“The Memory Cage” opens with the narrator confronting his father's shade, but quickly transitions to a slow exposition of the second world war on his father as a young man; the narrator delivers a values-laden condemnation of war not in dialogue, but to the reader. Switching back to the story action, the narrator blames his father not only for killing himself but for having tried to give his children hope through the Church, arguing that religion like government guarantees war.
The anti-war theme recurs, but remains unconnected from the main action – the arc of reconciliation between the narrator and his father's shade. The anti-war theme that leads nowhere creates a never-resolved issue that renders the resolution less satisfying than if all the characters' concerns were somehow addressed. The author presents a veritable soup of rich concepts never meaningfully addressed: psychiatry failing to prevent suicide, government and church causing war, halfhearted involvement in personal relationships, drugs as an imperfect solution to the misery and tedium of workaday life, the tragedy of lost opportunity, the inescapability of human conflict, and the uselessness of travel (and career change, and gender change, and meaningless relationships) to escape problems we cause ourselves. If the story’s point were that no hope existed, these unresolved problems’ weight might mean something. But the story has a resolution. The resolution squarely addresses the blame and guilt between father and son, and shows the narrator has changed enough to have at happiness in the fifty years he's got left to live. Enormous power lies in the scene reuniting a suicide with the son who learns to forgive him for abandoning his family, but this redemption feels overclouded by the myriad issues left unaddressed and unresolved.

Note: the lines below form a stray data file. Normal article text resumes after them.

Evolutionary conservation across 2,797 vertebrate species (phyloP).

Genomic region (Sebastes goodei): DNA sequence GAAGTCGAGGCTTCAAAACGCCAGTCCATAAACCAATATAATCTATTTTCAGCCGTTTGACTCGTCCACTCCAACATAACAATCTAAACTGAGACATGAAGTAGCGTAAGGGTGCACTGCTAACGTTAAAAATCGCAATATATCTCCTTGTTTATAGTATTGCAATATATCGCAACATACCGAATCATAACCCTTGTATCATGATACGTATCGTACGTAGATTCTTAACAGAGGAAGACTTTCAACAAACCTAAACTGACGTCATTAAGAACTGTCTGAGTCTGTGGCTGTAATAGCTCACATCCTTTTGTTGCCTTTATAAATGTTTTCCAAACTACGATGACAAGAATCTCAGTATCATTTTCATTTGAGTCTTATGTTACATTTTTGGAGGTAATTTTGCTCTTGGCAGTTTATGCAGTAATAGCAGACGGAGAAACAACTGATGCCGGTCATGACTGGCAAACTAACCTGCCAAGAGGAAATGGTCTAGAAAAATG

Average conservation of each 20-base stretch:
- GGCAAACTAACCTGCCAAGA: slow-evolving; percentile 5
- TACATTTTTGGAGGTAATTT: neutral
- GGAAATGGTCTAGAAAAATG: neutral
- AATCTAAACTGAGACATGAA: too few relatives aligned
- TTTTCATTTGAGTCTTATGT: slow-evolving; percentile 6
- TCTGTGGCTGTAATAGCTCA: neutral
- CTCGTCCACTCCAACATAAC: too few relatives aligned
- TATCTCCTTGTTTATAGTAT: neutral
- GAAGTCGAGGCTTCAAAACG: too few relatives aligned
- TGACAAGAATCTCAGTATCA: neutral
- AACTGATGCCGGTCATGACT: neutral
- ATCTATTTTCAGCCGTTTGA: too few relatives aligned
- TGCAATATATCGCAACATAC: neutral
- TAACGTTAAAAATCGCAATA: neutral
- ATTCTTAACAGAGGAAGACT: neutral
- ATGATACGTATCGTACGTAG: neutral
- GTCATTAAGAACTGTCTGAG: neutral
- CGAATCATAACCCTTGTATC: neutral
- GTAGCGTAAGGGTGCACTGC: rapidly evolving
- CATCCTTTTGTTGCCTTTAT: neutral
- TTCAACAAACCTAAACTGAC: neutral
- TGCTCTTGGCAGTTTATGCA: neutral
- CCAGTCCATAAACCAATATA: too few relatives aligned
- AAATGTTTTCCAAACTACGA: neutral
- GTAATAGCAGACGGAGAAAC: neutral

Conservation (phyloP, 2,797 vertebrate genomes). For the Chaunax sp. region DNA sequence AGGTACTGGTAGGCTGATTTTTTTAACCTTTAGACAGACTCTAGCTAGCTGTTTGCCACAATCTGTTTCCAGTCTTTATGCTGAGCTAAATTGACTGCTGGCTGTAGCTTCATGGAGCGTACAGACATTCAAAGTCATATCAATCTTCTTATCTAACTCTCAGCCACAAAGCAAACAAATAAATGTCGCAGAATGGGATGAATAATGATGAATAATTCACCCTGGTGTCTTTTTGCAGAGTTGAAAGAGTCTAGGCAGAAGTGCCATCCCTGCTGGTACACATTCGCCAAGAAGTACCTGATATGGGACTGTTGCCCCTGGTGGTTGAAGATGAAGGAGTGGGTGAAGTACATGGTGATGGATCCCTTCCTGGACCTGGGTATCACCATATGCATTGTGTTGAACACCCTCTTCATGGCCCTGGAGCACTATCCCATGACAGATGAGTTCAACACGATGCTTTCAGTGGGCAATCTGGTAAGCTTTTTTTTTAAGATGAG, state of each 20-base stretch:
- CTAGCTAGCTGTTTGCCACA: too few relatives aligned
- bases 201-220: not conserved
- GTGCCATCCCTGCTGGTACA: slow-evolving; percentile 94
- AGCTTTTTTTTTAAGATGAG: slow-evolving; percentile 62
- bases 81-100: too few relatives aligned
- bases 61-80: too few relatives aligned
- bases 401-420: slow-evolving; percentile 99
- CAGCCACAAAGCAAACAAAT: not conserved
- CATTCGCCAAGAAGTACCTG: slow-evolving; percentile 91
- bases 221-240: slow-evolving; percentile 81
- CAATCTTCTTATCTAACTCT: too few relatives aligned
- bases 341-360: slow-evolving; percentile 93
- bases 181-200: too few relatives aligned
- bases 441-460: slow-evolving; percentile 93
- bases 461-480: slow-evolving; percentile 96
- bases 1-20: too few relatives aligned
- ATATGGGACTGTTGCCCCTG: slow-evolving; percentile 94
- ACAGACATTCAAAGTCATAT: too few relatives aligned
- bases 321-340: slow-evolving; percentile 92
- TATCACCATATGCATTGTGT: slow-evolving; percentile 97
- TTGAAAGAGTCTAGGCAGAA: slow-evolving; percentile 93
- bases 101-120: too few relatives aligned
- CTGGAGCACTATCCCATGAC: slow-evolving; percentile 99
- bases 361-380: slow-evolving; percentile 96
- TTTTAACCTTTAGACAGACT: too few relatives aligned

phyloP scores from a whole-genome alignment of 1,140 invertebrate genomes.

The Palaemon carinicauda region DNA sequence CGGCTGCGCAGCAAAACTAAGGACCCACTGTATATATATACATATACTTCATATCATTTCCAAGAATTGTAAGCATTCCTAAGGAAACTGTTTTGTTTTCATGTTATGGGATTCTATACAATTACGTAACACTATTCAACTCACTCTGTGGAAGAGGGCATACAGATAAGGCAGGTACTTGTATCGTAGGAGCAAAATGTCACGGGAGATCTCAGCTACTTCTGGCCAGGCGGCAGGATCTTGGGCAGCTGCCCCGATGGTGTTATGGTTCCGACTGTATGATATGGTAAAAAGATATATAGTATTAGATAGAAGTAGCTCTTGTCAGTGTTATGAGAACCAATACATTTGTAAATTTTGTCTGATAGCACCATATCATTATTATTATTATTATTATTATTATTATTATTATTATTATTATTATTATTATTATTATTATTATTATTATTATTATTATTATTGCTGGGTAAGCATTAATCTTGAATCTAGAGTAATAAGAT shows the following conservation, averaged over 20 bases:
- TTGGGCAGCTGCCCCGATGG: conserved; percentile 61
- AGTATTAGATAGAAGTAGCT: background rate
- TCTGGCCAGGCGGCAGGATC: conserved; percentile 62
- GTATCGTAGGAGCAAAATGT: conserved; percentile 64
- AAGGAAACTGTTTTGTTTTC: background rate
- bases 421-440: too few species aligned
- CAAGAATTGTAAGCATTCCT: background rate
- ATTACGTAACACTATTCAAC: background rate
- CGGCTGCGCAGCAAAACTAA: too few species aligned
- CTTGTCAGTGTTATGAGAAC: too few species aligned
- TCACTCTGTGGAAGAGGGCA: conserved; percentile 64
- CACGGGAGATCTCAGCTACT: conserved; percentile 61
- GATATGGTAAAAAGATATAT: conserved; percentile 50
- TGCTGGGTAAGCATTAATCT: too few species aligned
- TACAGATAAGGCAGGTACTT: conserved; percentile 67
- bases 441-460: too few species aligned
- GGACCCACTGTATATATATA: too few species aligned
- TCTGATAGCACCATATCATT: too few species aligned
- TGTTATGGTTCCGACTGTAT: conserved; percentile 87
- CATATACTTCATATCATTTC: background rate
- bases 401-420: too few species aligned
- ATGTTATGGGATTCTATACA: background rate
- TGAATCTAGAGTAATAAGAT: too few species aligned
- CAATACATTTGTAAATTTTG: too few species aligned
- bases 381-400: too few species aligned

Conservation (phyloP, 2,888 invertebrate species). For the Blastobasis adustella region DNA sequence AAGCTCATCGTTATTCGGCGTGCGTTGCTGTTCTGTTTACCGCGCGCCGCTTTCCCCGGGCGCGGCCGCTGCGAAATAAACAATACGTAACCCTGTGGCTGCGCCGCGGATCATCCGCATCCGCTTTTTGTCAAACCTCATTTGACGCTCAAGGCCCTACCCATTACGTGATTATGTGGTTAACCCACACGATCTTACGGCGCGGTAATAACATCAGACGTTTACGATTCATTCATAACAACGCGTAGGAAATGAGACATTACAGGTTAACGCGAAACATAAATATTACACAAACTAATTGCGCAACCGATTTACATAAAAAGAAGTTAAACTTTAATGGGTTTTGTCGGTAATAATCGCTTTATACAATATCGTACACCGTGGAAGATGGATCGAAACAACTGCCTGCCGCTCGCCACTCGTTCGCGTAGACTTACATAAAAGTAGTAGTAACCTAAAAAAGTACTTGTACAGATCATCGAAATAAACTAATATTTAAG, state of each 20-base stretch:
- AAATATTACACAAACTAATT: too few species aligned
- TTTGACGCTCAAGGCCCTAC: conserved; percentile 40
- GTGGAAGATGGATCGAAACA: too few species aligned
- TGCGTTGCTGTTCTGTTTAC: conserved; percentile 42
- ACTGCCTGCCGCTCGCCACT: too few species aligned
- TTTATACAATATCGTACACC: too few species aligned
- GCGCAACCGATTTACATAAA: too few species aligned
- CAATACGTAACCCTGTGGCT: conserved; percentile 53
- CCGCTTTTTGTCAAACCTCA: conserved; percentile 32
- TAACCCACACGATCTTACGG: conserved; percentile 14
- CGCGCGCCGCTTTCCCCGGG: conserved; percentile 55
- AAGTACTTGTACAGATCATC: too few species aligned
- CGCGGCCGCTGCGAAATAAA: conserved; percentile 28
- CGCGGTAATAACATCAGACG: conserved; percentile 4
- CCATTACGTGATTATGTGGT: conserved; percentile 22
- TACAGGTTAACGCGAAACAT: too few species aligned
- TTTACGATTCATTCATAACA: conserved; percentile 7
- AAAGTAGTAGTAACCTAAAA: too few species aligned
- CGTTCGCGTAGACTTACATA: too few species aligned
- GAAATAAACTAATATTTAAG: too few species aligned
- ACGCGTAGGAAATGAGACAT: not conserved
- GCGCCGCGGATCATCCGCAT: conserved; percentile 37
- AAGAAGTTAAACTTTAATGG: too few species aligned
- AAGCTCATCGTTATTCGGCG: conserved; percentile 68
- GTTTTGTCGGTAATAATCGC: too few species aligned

Fans of H.P. Lovecraft will squee! when they learn in the first paragraph of Jonathan Andrew Sheen's “The Shadow in the Corner” that the narrator works at Miskatonic University but has not (yet!) succumbed to the madness that overtakes its faculty. The curious reader is referred to the accounts archived in the Arkham morgue – records go back to the '20s and Sheen assures us it's now all online. (So it must be true, eh?) Mention of the Internet and lasers proves the tale comes from the chilling nearness of our own era rather than the safely distant past.
Early disclosure that the tale ends in disaster serves to build suspense – what kind of disaster? The innovation involves String Theory and quantum entanglement – but for the good of humanity the narrator destroyed his notes and daren't say more. “The Shadow in the Corner” leverages Lovecraft fandom to quickly craft a creepy vibe suited perfectly to works of supernatural horror. And what a horror: modern tools and power sources have only brought within closer reach the Elder Things from worlds that lay parallel to our own; you can mail for the tools yourself, even. Not a comforting thought, is it?